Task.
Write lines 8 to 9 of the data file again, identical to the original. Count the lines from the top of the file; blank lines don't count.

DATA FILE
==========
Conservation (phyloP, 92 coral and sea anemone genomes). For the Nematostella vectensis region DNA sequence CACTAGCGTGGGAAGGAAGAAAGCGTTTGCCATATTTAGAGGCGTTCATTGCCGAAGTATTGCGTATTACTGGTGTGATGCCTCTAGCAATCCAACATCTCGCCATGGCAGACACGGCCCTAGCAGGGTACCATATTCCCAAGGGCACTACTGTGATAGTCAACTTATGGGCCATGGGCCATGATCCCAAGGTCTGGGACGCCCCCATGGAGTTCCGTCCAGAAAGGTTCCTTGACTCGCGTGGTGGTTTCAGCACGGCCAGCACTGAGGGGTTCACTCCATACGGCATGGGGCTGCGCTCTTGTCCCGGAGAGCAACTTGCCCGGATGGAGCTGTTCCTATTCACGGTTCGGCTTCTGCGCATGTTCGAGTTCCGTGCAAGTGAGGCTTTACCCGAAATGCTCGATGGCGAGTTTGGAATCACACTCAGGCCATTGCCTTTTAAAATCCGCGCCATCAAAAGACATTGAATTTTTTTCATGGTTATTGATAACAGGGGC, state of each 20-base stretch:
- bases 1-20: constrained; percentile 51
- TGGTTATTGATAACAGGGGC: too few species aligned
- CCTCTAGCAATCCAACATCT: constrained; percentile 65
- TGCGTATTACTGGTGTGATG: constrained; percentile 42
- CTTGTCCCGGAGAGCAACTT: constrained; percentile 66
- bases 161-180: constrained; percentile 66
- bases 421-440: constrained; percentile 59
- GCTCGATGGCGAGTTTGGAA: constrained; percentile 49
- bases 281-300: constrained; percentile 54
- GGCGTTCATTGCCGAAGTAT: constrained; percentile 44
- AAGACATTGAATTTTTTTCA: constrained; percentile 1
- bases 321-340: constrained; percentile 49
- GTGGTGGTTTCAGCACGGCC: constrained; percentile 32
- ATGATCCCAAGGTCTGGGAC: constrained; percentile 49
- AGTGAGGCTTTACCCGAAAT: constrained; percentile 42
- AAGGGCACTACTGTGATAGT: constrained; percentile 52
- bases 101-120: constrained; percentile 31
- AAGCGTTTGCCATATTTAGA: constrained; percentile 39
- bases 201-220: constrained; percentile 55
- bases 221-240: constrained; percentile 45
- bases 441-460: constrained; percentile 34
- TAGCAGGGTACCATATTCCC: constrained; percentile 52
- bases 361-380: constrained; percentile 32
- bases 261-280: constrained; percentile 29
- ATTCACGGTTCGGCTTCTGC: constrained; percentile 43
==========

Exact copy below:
- bases 421-440: constrained; percentile 59
- GCTCGATGGCGAGTTTGGAA: constrained; percentile 49